The titles of the printed materials in this finding aid were translated from their original languages to English by scholar Victor Thibout. Thibout also provided the individual descriptions for the materials. Regarding the translations, Thibout writes,
"Please note that the transliteration system used in this finding aid to identify the titles of Mongolian books in the Roman alphabet is widely used among Mongolists, but it differs from the system used by the Library of Congress (https://www.loc.gov/catdir/cpso/romanization/mongolia.pdf, accessed February 2022). The main differences are the three letters rendered below as ö, ü and ɣ (the Greek letter gamma), which in the Library of Congress system are rendered by ȯ, u̇ and ġ respectively. The translations below also include two phonetical variations of the letter c (respectively, c and č ), which the Library of Congress system does not distinguish."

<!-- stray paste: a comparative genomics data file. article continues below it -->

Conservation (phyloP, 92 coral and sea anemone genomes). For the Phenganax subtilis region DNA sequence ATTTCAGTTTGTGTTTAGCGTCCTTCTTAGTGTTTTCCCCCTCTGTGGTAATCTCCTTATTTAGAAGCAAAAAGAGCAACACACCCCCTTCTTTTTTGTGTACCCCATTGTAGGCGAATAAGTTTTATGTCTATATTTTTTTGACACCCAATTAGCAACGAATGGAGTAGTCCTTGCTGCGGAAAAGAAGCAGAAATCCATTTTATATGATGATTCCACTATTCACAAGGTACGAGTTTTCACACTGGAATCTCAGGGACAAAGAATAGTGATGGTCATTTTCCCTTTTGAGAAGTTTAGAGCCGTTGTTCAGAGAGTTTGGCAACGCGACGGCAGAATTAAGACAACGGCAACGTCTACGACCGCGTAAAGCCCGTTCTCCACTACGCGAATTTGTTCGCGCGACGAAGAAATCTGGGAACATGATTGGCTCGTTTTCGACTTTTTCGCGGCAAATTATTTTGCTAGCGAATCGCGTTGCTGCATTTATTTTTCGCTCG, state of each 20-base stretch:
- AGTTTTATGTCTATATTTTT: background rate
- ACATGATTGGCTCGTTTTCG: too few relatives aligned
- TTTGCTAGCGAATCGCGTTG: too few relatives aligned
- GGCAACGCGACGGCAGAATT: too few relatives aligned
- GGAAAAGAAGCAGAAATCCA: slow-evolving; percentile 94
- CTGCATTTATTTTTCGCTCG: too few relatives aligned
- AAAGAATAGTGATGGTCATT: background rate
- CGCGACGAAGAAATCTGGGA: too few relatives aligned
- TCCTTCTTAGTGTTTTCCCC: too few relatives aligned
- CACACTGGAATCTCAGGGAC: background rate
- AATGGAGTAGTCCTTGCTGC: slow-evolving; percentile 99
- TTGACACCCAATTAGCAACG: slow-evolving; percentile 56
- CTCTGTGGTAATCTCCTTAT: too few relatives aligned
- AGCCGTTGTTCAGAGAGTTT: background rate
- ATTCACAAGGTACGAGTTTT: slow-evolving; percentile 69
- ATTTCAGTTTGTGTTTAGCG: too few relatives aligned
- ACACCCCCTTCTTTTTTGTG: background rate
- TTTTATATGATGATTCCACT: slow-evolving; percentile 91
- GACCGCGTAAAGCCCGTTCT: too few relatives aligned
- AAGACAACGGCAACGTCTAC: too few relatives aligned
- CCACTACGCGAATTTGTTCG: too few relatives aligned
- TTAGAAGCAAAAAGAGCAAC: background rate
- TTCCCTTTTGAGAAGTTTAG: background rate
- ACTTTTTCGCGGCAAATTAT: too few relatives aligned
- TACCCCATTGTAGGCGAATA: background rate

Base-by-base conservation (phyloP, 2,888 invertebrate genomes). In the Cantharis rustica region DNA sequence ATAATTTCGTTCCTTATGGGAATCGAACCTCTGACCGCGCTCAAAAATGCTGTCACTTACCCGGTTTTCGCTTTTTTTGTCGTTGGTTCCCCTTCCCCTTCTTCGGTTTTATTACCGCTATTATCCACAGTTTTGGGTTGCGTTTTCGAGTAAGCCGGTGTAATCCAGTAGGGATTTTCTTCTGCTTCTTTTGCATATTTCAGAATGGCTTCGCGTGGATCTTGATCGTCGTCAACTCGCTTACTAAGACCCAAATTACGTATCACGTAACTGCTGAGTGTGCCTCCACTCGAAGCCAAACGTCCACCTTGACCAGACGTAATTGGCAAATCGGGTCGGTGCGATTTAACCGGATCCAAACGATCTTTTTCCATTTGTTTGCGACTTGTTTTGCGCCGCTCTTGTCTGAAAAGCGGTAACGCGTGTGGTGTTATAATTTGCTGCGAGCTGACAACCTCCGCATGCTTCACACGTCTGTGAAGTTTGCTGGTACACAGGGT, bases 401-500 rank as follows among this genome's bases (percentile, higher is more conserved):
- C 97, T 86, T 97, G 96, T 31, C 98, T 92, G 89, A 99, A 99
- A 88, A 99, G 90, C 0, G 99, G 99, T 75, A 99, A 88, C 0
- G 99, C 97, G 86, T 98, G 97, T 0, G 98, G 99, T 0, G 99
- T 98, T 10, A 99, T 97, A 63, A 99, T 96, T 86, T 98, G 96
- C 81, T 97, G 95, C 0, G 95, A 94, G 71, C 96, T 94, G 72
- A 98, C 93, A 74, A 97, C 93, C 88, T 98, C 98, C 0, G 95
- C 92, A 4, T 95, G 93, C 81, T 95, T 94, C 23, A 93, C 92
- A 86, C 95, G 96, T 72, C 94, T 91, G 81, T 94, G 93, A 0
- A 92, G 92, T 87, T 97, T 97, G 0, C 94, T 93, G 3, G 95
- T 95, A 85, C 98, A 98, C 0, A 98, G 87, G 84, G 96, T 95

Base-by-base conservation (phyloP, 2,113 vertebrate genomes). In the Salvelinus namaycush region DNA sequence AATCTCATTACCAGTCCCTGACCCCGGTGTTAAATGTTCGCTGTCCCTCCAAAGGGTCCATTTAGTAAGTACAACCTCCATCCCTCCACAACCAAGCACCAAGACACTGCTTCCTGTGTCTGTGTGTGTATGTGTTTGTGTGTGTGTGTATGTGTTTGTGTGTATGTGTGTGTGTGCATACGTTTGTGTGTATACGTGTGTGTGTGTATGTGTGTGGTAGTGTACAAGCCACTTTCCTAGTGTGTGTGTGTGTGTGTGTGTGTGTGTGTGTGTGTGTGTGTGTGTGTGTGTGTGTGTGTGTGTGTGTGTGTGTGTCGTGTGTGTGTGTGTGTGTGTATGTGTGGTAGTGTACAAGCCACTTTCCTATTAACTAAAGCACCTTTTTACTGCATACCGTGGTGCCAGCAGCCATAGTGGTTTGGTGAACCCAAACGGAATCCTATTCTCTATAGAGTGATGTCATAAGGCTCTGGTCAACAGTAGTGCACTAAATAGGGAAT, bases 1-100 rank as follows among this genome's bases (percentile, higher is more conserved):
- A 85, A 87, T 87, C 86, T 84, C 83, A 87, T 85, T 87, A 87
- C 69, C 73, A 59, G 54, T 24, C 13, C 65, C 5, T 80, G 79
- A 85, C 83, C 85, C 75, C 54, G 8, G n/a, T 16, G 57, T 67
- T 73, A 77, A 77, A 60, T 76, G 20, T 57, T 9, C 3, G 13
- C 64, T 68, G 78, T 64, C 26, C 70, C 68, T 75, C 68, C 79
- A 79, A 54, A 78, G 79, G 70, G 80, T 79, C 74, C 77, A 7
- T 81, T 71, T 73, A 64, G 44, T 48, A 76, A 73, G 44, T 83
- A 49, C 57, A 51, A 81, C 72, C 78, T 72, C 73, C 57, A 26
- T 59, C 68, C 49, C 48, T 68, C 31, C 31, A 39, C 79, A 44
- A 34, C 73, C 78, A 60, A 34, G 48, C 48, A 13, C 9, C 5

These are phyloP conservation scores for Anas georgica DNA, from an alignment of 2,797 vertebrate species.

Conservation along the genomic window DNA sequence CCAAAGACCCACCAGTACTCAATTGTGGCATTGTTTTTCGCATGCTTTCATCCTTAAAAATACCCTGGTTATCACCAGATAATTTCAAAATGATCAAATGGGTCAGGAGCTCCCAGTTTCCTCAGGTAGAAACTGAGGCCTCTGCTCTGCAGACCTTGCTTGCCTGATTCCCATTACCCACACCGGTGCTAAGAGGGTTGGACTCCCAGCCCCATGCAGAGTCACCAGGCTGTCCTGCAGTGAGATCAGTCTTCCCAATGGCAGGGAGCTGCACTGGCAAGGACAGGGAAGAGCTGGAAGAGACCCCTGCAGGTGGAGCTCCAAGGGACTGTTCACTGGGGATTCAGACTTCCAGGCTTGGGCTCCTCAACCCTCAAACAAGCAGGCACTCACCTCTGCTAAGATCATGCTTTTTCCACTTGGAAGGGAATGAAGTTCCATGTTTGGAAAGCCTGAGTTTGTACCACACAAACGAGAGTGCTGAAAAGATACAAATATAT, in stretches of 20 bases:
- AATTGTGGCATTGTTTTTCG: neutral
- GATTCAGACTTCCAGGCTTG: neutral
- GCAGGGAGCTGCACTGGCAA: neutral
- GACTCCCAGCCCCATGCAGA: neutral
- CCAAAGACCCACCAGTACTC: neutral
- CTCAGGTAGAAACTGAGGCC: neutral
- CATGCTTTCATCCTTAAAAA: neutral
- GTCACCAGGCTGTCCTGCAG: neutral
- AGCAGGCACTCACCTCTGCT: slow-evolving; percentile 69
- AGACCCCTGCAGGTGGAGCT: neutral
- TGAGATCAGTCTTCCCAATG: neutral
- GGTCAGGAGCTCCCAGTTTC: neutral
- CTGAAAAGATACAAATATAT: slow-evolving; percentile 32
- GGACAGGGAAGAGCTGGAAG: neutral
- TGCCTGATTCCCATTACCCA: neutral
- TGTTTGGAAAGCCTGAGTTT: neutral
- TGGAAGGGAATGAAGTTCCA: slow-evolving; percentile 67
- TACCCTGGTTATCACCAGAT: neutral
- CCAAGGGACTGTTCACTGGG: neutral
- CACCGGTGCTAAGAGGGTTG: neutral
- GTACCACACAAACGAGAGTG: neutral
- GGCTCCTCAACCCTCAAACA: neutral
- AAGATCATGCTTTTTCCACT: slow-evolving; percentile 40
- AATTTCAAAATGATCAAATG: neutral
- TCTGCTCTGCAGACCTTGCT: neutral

A Tale of the General Who Found Bliss
The title of this text in Mongolian is: Amuɣulang-i oluɣsan jangjün-u ulamjilal. This text is a Mongolian translation of "The Story of Naaman," published by the Swedish Mongol Mission Press at their mission station at Hallong Osso in 1926. It was likely translated from the Mandarian Chinese version titled "Biography of the General Who Obtained Bliss," written by Irish missionary Charles Frederick Hogg of the China Inland Mission.
Biography of the Holy Genghis Khan